How to beat the market: a hedge fund manager writes…

A book by hedge fund manager Paul Marshall takes on the sector’s critics to argue it is possible to beat the market

Against the Chicago School

Marshall targets the conceptual underpinnings of the passive case, the theories of efficient markets developed by the Chicago School which imply that investors should simply track markets rather than try to beat them. In their purest form, he argues, the School’s theses manifest a post-Enlightenment overconfidence that real world social systems, with all their infinite complexities, can be modelled in abstract frameworks.

Measuring active fund performance

Purists aside, most passive advocates would accept many of Marshall’s observations: the EMH is intended to model reality rather than capture it. But they would simply note by way of response that the facts don’t lie: active funds do not have a good record of beating the market, their returns tending to converge with the market portfolio over time. What metrics, then, do active proponents offer to to quantify their claims that they can outperform it?

Identifying opportunity

So how does a well resourced fund like Marshall Wace spot opportunities in the first place? The firm’s funds are structured according to Benjamin Graham’s observation that ‘in the short run the market is a voting machine, in the long term it is a weighing machine’. Its quant funds are in the voting machine game, seeking gains by anticipating investor sentiment and emerging market trends. Its fundamental managers are in the weighing machine business, taking what seems to be a classic value investment approach, seeking to identity stocks that appear to have been misvalued, with unstable prices tending in a particular direction. For Marshall ‘the two approaches exploit market inefficiencies over different time horizons.’

Concentration versus diversification

Marshall moves on from discussing how securities are selected to how they should be organised at the level of the portfolio. Concentrated portfolios, focused on a narrow set of carefully chosen securities, have the potential to yield higher returns than more conservative diversified portfolios. That said Marshall acknowledges diversification — ‘that rare beast — a genuinely helpful innovation to have come out of the Chicago School’ — as an essential technique for measuring the prospect of returns against risk. But he argues diversification can be used to absolve managers of responsibility for selecting a good set of assets in the first place: the principle improves the risk characteristics of bad as well as good assets. As Buffet puts it: ‘Diversification is protection against ignorance. It makes little sense if you know what you are doing.’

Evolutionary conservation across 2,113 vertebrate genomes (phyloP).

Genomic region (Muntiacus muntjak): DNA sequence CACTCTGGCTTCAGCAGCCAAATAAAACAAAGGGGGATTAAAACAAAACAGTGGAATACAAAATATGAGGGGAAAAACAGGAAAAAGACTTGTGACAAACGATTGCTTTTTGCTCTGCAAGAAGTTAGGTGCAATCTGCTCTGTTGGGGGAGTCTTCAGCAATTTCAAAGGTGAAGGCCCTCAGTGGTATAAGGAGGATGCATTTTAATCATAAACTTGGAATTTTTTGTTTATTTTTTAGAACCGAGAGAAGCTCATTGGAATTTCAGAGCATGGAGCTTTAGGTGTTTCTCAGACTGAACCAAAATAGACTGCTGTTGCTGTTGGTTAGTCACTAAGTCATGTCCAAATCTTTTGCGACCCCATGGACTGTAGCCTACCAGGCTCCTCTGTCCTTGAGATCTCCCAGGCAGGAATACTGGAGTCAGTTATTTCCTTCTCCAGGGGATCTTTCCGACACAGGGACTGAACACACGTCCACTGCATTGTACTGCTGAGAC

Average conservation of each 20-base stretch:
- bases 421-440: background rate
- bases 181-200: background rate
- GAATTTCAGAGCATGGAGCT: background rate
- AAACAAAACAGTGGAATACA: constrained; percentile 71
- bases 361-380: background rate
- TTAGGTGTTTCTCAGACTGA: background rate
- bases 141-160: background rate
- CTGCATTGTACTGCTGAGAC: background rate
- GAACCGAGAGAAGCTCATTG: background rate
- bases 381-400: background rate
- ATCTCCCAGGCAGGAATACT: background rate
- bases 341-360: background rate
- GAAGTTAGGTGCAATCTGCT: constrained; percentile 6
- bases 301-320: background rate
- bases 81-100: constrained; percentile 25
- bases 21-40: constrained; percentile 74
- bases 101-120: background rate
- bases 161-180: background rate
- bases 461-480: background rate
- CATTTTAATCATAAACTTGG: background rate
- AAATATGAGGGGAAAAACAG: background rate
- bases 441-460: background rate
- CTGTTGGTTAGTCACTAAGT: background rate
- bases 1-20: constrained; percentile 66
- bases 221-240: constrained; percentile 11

Managing radical uncertainty

Marshall devotes the book’s longest chapter to another somewhat insoluble issue: risk management in the face of uncertainty. Marshall embraces the notion of ‘radical’ uncertainty — against Bayesians for whom all probabilities should in principle be measurable — defined by John Maynard Keynes and Frank Knight, who distinguished between known risks which can be probabilised and unmeasurable uncertainties, events that simply cannot be foreseen according to any metric. The concept has been discussed at length in the recent book Radical Uncertainty (2020) by Mervyn King and John Kay, who argue that in ‘a world of radical uncertainty there is no way of identifying the probabilities of future events and no set of equations that describes people’s attempt to cope with, rather than optimise against, that uncertainty.’

The virtues and dangers of conviction

Marshall’s concluding remarks emphasise the virtue of conviction for successful investment, to be continually renewed ‘by re-examining every assumption, every thesis, discarding some and doubling down on others.’ Again, there are particular dangers for large funds inclined to ‘star structure’ models, where confidence can soon degenerate into hubris. Partnership structures and regular review of performance data offer safeguards: ‘as each of us is wrong on at least 45% of our trades, the data, used correctly, is a guarantor of humility’

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